Un-happy Holidays Part 3 & 4

Un-happy Holidays Part 4: Not on Santa’s ‘Nice’ list – Credibility in Contested Estates

Ever wondered how a Supreme Court Justice might describe you or your evidence?
As the last article in this festive series, here’s a summary of interesting descriptions found in contested estate judgments.

Karpin v Gough [2022] NSWSC 471

The witness ‘was a loquacious (and seemingly uninhibited, given some of the detail she divulged) witness, with an engaging frankness but had a tendency to digression and to gloss over inconsistencies in the evidence; and I suspect that her evidence has been unconsciously or otherwise affected by her perspective of the events that occurred. Her evidence was riddled with errors and inconsistencies.’ 

The witness ‘gave inconsistent and unreliable evidence; was prone to exaggeration…; and, on her own evidence, was not above making false statements as to the relationship to various agencies (from whom she was seeking assistance) or medical personnel and third parties at the time.’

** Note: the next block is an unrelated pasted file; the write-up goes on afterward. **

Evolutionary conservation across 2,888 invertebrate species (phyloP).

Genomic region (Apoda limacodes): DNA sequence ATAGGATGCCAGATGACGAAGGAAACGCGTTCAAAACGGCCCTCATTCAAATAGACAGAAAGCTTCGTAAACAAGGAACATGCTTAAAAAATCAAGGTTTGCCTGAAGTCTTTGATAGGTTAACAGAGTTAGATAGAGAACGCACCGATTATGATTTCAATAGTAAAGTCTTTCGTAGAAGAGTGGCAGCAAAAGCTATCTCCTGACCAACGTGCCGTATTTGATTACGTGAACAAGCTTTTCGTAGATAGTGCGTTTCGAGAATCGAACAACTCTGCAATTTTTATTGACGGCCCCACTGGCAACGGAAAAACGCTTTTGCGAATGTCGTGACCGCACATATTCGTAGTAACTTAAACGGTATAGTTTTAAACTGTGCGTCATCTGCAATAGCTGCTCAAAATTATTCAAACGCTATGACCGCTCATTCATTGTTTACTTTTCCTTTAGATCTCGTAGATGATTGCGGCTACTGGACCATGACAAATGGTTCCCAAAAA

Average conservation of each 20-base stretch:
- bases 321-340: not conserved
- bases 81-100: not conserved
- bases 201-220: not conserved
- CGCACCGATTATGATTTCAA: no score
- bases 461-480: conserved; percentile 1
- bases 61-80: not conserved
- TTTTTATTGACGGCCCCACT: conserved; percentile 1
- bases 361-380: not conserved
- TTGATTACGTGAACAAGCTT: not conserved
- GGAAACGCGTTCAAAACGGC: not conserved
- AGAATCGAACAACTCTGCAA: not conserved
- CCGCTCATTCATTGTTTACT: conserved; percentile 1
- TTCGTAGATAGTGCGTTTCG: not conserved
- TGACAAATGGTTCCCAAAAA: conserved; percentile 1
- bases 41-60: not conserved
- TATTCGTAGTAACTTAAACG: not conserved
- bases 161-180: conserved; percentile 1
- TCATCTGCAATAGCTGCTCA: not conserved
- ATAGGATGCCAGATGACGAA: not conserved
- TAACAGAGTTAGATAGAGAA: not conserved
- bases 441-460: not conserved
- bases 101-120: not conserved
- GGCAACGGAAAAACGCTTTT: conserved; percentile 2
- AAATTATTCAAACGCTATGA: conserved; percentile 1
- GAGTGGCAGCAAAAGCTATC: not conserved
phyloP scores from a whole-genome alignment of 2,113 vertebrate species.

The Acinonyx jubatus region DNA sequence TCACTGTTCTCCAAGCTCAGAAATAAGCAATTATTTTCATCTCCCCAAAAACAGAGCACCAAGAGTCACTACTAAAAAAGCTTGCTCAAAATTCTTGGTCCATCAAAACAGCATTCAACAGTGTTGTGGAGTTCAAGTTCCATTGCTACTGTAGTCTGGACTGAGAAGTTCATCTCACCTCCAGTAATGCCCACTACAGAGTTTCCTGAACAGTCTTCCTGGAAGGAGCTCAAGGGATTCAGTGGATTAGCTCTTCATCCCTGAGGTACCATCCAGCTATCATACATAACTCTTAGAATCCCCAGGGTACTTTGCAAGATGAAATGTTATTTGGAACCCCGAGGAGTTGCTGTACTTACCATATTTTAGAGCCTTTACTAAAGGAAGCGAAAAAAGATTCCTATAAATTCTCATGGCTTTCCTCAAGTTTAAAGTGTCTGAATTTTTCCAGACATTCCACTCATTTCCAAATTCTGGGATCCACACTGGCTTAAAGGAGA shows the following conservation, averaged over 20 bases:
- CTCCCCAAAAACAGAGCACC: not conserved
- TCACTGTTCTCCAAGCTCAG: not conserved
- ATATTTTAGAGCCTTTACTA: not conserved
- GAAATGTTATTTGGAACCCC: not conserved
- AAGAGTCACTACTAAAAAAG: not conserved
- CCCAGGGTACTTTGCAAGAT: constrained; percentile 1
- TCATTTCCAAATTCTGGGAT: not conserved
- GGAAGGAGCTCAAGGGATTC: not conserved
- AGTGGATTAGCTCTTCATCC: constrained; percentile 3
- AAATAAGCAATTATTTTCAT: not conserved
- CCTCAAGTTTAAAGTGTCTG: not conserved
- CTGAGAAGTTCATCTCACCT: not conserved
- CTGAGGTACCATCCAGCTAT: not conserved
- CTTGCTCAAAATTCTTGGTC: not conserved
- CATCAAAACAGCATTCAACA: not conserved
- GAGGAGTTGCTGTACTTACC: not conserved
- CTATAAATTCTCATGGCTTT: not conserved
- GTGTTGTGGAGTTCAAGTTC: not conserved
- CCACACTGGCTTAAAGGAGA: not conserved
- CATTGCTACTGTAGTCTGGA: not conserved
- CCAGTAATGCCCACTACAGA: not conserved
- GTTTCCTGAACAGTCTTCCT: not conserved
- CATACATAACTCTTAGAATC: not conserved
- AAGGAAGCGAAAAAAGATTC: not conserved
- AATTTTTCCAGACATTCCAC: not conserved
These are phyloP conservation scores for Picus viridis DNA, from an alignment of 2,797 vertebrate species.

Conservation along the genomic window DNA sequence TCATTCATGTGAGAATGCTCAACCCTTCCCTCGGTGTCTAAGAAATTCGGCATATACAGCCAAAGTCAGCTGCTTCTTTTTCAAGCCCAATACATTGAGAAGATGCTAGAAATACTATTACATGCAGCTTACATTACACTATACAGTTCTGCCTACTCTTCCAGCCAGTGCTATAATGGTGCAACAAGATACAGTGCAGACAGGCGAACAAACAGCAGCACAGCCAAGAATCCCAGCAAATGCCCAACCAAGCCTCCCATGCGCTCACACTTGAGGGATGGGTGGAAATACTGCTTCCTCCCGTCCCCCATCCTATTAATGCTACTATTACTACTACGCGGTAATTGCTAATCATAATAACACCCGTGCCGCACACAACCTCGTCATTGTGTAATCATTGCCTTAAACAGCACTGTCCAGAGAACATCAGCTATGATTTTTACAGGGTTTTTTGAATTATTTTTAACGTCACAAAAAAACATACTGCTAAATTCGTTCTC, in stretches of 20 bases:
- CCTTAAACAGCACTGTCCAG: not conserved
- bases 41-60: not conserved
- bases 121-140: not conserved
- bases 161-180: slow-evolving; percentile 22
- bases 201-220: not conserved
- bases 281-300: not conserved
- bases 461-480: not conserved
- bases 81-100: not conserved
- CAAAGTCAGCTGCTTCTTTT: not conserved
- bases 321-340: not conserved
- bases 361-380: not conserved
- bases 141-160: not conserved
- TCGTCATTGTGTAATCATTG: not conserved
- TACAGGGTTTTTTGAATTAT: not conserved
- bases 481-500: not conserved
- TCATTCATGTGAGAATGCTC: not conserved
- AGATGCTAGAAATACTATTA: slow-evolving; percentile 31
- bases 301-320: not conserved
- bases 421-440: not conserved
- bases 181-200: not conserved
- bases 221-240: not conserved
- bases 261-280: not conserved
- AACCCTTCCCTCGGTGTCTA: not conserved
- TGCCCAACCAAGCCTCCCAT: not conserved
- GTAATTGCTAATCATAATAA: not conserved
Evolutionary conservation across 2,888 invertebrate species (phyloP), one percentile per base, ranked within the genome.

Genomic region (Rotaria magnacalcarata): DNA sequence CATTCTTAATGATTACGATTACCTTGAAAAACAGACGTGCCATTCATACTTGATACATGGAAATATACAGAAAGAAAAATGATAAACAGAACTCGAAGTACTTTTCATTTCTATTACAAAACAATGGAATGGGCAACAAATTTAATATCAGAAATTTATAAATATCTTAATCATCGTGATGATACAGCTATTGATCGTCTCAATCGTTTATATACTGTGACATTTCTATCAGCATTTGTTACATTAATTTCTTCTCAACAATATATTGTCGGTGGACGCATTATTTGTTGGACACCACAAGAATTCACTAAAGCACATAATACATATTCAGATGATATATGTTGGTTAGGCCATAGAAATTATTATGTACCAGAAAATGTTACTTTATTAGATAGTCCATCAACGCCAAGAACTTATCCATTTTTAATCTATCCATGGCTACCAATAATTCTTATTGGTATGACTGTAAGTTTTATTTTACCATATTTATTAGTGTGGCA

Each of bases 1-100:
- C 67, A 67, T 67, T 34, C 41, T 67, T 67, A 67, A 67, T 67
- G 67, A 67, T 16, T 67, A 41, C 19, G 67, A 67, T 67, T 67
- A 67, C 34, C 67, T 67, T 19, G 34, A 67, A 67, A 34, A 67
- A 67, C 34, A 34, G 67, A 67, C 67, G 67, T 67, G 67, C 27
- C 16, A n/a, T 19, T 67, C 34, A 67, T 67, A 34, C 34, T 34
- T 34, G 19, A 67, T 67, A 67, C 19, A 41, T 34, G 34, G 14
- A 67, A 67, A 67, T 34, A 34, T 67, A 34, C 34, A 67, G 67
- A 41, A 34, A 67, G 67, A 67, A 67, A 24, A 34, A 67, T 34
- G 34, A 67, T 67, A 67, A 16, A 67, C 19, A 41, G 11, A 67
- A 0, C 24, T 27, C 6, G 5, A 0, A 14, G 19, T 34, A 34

Roebuck v Smoje [2000] WASC 312

‘The deceased was a man of obstinate and idiosyncratic temperament…’

Wardle v Wardle [2021] NSWSC 1529

‘He admitted on several occasions “I’m not very good with dates” and his testimony made mistakes in dating events: for example, he was out by a number of years in the ages of two of his own children.’

Smith v Smith [2017] NSWSC 408

‘Freed, in fact, from a financially conservative mindset exhibited by her husband when he was mentally competent, she kicked her heels up more than a bit after he became incompetent.’

Olsen v Mentink [2019] NSWSC 1299

It was an ‘act of self-indulgence, somewhat callous and extraordinarily selfish on the part of the defendant.’

Mentink v Olsen [2020] NSWCA 182

Her ‘denial of involvement was totally unsatisfactory, implausible and entirely contrived.’

Panagopoulos v Panagopoulos [2022] NSWSC 1151

‘A witness whose memory does not extend to remembering his bankruptcy is unlikely to be a reliable witness when it comes to the recollection of much less significant events.’

Moore v Aubusson [2022] NSWSC 1466

‘I found [the witness] to be self-confident, at times confrontational and at times pedantic. I do not suggest that he was lying in the witness box nor that he tailored his evidence but I think it is obvious that he has had a long term ‘project’ (to use his word) in presenting his case in the most favourable light…’